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Remembering Historical Trauma to Create a Better Future

By YWCA Minneapolis Racial Justice and Public Policy Department
May 17, 2018
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Japanese Americans are imprisoned at Santa Anita, California, internment camp, 1942. (© Corbis)

Honoring May as Asian American and Pacific Islander Heritage Month

May is Asian American and Pacific Islanders Heritage Month, a month-long celebration of the cultures, traditions and history of Asian American and Pacific Islanders in the United States. The month of May was specifically chosen to commemorate the first Japanese families to immigrate to the United States (May 7, 1843) and the completion of the transcontinental railroad by mostly Chinese immigrant workers (May 10, 1869).

As we celebrate the cultures and traditions of Asian American and Pacific Islanders, we cannot dismiss the historical discrimination and racism they were forced to endure. The Japanese internment defined United States history. Even today, many of us have little to no knowledge of that piece of our history, including its impact and resurrection in current political rhetoric.

Japanese Internment Camps

In 1942, in the aftermath of the attack on Pearl Harbor, President Franklin Roosevelt signed Executive Order 9066, establishing Japanese internment camps. The round-up of Japanese families happened within 48 hours after the bombing of Pearl Harbor. It has since been revealed that the 1940 census informed the government of where Japanese families were living, allowing for such immediate action. It is important to note that many of these families were U.S. citizens.

Displaced Families

Families were first moved to fairgrounds or race tracks (“assembly centers”) where they stayed until the “relocation centers” were ready. Sound familiar? This was the same process used in Nazi Germany for relocating Jewish families. The sites had barbed wire, barracks and were guarded by a military presence. Most of these camps were located along the West Coast, primarily in California and Arizona, but a few stretched into Wyoming, Colorado and even into Arkansas. There were ten camps in total, where 120,000 people were sent from 1942-1945.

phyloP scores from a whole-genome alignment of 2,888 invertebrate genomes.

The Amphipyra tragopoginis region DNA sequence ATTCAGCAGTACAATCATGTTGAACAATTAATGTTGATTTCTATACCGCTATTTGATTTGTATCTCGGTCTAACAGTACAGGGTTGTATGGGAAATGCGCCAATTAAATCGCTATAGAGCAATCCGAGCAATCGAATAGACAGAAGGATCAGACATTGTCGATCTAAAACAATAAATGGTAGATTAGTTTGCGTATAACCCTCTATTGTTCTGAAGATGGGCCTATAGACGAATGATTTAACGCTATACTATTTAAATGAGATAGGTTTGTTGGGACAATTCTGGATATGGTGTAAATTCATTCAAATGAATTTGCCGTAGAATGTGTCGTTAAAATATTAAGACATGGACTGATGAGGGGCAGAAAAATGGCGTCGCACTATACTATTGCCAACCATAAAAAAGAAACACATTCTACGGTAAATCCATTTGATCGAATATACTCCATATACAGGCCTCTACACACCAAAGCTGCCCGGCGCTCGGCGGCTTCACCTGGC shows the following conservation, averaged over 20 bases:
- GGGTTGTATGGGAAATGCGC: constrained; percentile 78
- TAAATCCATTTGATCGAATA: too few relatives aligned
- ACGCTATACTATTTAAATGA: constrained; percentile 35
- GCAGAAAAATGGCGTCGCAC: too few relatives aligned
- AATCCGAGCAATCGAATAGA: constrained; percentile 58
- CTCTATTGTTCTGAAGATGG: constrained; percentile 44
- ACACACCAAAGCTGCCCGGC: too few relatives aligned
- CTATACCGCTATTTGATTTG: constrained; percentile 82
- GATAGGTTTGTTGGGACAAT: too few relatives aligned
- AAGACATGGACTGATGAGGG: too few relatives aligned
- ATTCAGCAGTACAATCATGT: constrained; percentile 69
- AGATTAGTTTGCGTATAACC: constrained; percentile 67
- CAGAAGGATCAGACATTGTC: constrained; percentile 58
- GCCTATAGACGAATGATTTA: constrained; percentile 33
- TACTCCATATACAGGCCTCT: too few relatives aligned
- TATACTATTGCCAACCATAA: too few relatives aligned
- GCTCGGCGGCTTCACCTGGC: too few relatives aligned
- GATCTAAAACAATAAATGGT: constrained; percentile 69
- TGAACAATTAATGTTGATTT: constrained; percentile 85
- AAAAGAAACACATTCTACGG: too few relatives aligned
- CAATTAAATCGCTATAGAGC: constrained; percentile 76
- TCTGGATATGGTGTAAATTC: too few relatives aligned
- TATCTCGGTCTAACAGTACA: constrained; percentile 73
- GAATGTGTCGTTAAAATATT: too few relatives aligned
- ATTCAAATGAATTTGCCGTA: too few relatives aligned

The Challenges of Resettling

Once the last camp was closed in 1945, families resettled to other parts of the country. However, they still faced several challenges. Most of the families lost everything due to their internment — many Japanese families previously had thriving businesses or farms which were either taken or destroyed upon their incarceration. Secondly, the fear and prejudice of Japanese people was not erased with the war ending. Though the majority of families stayed in the West, there was a significant migration. Over 35,000 families left the West Coast.

YWCA Helped Families Resettle

True to its roots as a resettlement location, Minnesota welcomed 1,500 members of the Japanese community throughout this time. YWCA Minneapolis and YWCA St. Paul, along with the International Institute, founded a Japanese Resettlement Committee in 1942 to help families who were forced to relocate. Many families were also part of the Japanese Language Program which was held at Fort Snelling during the war.

Lessons from Historical Discrimination

It’s been 73 years since the last Japanese internment camp was closed, but the lessons of this era are still with us. Have we really learned from the mistakes of our past? As we look toward the 2020 census and the national rhetoric around immigration and residential status, it’s important to reflect upon events like the Japanese internment camps.

Immigration Questions in the Census

The upcoming census is slated to ask a question around citizenship, but this has become controversial. There is valid concern that this information could be used against minority groups.

Immigration has become a volatile topic with the current administration. We are seeing similar fear-based rhetoric espoused from political authorities and leaders targeting specific minority groups. Notions about building walls, inaction around the Deferred Action for Childhood Arrivals (DACA) immigration policy, as well as desire to create a registry for Muslims must cause us to stop and question: What does it look like to end discrimination in the path to U.S. citizenship?

Taking Action

Let’s learn from our mistakes and the horrors of the Japanese internment camps. Put your knowledge to work and take some action. Here are some ways:

Be informed.

Regardless of your immigration status, be aware of what is going on.


One of the most powerful forms of advocacy is our ability to vote. Election Day is November 6, 2018. Minnesota will be electing a Governor and a full House of Representatives, 35 U.S. Senate seats are open and all 435 seats in the U.S. House of Representatives will be up for election.

Contact your representatives.

Write, call, text and email. There are a variety of ways to contact your representatives. Use your voice to demand clear pathways of citizenship and an extension of DACA.

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